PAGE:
[llvm-dev] the root cause is CP, was: A tagged architecture, the elephant in the undef / poison room

Sanjoy Das via llvm-dev llvm-dev at lists.llvm.org
Tue Jun 20 00:17:09 PDT 2017

Hi Peter,

On Mon, Jun 19, 2017 at 10:02 AM, Peter Lawrence
<peterl95124 at sbcglobal.net> wrote:
>             The point is this, you have to take a stand one way or
> the other on the function-inlining issue:
> [1. this function *always* executes statement S,
>         F(a) {
>            If (a == a) S;
>         }
>    but in llvm if you inline it and “a” happens to be “undef” then nothing can
>    be said about whether statement S is executed. This is indefensible.]
> My belief is this: that llvm exists for a utilitarian purpose,

Agreed on this front.

> and that llvm currently violates that utilitarian goal by violating

You've assumed that LLVM's utility primarily lies in providing
programming-language like semantics that are obvious and easy to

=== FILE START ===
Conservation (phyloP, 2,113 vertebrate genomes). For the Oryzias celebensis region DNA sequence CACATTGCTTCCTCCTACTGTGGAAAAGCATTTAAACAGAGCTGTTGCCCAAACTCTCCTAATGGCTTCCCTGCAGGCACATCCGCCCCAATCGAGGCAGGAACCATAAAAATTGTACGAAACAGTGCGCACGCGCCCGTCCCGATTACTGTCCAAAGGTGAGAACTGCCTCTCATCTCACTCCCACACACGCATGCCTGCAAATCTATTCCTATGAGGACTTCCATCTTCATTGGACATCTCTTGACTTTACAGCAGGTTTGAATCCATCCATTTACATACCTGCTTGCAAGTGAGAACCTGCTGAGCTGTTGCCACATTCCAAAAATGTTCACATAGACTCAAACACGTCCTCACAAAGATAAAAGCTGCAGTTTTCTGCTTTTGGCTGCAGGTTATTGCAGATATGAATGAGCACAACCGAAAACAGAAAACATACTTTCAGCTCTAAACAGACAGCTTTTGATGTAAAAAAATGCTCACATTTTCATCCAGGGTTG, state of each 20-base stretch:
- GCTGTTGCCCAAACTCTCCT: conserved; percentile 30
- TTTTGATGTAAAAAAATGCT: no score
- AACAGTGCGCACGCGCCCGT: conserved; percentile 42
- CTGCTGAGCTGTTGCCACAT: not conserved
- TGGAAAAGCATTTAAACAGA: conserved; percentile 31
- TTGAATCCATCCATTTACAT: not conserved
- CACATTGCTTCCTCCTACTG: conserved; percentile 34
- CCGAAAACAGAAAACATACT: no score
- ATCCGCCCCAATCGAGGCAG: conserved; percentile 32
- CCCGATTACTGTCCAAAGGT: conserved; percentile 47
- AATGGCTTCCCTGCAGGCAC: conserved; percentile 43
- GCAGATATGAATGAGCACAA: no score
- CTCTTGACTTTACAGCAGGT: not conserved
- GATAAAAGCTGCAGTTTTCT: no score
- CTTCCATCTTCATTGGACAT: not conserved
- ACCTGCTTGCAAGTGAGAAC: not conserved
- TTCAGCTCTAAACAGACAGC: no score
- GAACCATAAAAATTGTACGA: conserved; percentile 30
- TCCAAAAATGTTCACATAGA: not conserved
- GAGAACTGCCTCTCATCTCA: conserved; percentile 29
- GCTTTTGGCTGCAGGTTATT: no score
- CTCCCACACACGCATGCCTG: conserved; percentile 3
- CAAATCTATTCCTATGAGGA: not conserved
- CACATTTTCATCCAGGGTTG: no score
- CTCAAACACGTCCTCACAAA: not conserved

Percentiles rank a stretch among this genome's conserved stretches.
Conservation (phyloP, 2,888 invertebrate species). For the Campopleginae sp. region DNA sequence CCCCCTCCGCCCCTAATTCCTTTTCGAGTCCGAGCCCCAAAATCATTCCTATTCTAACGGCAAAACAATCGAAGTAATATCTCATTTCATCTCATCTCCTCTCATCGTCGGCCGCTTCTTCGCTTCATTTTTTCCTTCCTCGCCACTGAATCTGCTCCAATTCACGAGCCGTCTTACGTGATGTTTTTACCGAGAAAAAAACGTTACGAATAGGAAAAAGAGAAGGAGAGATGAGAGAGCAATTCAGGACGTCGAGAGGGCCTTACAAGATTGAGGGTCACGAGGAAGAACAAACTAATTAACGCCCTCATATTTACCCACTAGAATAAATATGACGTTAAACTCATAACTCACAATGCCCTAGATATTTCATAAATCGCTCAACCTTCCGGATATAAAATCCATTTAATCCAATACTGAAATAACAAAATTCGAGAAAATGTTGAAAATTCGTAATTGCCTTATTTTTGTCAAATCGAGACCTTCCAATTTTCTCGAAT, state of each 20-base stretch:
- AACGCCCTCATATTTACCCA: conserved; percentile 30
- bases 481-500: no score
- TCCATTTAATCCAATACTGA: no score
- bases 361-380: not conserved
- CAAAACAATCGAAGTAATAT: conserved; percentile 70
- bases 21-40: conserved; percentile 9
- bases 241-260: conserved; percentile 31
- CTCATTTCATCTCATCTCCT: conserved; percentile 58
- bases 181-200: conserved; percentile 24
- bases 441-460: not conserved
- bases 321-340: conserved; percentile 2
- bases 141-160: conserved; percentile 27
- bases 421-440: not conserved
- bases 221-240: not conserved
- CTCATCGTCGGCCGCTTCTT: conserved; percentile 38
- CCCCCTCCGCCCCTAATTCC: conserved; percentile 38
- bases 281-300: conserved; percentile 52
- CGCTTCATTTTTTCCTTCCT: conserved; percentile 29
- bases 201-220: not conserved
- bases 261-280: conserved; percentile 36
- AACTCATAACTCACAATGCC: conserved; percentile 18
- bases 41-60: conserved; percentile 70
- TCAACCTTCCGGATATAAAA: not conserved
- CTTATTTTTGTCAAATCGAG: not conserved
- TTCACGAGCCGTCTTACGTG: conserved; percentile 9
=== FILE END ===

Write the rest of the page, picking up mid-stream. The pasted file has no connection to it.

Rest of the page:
program.  That isn't the case -- LLVM is a compiler framework, and its
IR semantics are only somewhat related to source language semantics.

> the users expectations in the function-inlining example.
> So the question is, where do you stand ?

As I said, I disagree with your characterization of LLVM's utility.

You can always write an LLVM frontend that does not generate IR that
will have this kind of "odd" semantics (in fact, I *am* a proponent of
using "safe" languages wherever possible).  However, the safety /
"obviousness" of the programming language is not directly related to
the safety / "obviousness" of LLVM IR.

-- Sanjoy

More information about the llvm-dev mailing list